|Thermaltake Level 10 GT VN10001W2N|
|Reviews - Featured Reviews: Cases|
|Written by David Ramsey|
|Wednesday, 09 March 2011|
Page 4 of 7
Closer Look: Interior
The inside of the Thermaltake Level 10 GT is powder-coated black. This is becoming more common even in less expensive cases, and I think it's about time. Lifting the swing-open side panel off its hinges grants easy access to the interior of the case, where there are no fewer than eight cable routing holes, each bounded by a rubber grommet to keep things neat. Motherboard standoffs for ATX-sized motherboards are pre-installed. Extended ATX motherboards will fit, but will cover most of the cable routing holes.
The card slot retention mechanism is actually outside the case. A removable panel (secured by the top two screws in this image) provides extra security to local the cards down. I've seen this design in small form factor cases before, as well as a few Dell cases, but this is the first time I've seen it in a high-end third party case.
Now this...this is nice. There are two features here that are almost unique in the case market: first, if you cast your eyes to the lower left of this image, you'll see that the five hard drive bays have a full SATA backplane, with pre-wired power so that a single SATA connector can power all your hard drives. Next (and less obvious) are the pre-wired internal fans. The front, side, and top fans all feed into a common wiring harness that's pre-routed; a single 4-pin Molex pass-through connector powers all of them (the rear fan is separately powered with a standard 3-pin connector). The motherboard tray lacks standard tie-down points but does provide four large wire-retention clips, which you can see running vertically down the middle of this image. While they work well, most of their capacity is used already.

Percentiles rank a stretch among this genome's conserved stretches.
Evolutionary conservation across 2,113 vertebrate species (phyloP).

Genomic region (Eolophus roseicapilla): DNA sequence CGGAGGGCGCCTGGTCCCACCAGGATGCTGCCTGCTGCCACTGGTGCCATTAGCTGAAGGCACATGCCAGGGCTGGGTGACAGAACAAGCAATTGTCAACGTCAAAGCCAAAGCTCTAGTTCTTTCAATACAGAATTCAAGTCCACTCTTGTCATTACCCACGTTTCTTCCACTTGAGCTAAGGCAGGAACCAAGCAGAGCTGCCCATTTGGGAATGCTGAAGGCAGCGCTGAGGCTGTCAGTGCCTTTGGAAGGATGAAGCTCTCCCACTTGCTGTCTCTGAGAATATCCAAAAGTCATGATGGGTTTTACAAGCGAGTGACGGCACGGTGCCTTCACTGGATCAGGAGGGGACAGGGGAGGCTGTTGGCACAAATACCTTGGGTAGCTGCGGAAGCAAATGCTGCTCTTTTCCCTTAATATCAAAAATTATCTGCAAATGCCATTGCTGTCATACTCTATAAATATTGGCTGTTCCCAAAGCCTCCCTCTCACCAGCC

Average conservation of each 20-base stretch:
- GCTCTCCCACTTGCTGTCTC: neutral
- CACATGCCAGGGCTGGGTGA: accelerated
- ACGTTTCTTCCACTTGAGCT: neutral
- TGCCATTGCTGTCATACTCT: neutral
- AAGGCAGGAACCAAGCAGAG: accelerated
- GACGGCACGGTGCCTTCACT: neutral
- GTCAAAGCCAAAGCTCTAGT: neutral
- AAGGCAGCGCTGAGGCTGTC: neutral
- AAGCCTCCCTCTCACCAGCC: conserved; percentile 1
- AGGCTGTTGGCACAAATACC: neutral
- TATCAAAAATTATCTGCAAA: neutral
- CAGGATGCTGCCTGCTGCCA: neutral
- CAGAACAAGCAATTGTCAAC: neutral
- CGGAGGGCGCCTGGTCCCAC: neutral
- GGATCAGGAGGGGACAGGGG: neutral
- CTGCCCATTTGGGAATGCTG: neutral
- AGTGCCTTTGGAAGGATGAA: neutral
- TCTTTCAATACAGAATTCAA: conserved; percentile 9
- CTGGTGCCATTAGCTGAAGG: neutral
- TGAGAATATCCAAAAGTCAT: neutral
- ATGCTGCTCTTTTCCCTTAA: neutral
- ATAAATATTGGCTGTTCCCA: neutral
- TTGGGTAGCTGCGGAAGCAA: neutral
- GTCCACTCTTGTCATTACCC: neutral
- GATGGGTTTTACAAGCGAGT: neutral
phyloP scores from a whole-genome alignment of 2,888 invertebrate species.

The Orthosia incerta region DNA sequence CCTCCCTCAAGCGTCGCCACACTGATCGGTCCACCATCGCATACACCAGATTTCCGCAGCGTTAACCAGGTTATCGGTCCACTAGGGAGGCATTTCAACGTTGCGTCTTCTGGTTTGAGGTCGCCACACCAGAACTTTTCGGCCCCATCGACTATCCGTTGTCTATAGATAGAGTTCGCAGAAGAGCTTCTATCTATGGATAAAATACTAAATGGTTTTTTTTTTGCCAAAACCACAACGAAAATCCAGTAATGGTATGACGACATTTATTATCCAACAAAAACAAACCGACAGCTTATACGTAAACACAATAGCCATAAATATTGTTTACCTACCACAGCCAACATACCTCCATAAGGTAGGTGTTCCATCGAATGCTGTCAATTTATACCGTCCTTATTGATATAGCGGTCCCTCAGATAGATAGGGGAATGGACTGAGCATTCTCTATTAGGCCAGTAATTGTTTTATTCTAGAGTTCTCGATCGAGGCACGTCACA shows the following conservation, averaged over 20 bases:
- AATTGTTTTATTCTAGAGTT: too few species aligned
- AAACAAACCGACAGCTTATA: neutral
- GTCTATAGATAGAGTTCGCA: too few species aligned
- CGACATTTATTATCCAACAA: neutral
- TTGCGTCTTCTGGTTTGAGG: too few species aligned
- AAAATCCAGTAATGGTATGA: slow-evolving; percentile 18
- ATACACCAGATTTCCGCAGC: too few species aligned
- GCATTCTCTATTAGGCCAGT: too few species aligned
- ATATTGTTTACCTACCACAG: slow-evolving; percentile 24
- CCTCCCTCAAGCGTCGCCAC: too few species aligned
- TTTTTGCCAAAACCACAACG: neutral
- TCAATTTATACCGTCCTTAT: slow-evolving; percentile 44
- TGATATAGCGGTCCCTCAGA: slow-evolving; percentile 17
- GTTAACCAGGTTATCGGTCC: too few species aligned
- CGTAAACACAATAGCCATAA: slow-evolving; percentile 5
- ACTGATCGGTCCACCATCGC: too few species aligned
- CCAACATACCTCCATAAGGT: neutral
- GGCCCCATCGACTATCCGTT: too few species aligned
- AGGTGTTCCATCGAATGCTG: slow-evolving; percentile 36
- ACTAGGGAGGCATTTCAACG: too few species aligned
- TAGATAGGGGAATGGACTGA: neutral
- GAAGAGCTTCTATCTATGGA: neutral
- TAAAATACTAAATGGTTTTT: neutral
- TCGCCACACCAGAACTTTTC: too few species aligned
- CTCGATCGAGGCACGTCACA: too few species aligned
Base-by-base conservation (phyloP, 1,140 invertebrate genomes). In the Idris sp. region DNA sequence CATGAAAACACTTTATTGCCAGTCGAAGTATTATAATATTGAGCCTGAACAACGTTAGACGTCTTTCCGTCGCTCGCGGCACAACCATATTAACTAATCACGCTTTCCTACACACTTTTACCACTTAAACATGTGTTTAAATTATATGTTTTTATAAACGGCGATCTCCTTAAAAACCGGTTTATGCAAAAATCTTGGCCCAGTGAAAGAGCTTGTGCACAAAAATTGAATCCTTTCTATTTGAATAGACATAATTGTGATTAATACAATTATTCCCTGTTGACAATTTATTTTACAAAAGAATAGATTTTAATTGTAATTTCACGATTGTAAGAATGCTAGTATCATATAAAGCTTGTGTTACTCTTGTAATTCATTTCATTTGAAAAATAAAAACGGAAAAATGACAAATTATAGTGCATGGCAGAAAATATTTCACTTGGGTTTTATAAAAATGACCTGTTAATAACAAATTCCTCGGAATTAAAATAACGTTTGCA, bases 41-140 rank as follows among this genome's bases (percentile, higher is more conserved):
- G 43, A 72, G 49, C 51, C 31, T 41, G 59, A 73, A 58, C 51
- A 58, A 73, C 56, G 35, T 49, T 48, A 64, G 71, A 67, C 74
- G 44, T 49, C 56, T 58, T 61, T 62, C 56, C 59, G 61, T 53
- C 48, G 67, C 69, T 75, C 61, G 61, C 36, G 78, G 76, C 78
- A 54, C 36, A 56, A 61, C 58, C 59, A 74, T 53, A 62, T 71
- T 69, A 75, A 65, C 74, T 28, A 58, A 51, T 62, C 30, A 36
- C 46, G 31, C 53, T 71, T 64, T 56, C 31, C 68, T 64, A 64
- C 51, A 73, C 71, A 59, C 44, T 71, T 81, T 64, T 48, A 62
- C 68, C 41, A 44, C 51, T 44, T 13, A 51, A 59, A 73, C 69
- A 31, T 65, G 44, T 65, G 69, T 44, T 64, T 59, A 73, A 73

The 5.25" bays comprise a single large compartment. A tool-less retention mechanism operated by slides visible in the previous image makes installing drives trivially easy: pop off the front panel to the bay you want to fill, slide the drive in, and pull the corresponding slide forward. One minor nit here is that you can't readily secure the opposite side of the drive with a screw, which I personally like to do, since the mesh panel at the right of this image isn't easily removable.
The inside of the swing-open side panel shows the integrated 200mm cooling fan, and the adjustable louvers you can use to direct its airflow. The small electrical pad visible at the right side of the door connects to tiny, spring-loaded contacts on the side of the case body when you close the door, eliminating the problem of dangling fan cables. However, although there was no sign of damage to the box or case, the spring-loaded contact assembly fell off the inside of the case when I opened the door for the first time; apparently, it was secured only by its solder connections, and since the entire contact assembly is only a few millimeters long, there wasn't much solder. Repairing this requires some soldering skills and luck; I've gotten mine working again, although occasionally, closing the door all the way somehow kills power to the fan. This is a surprising weak point.
I'll continue checking out the interior in the next section.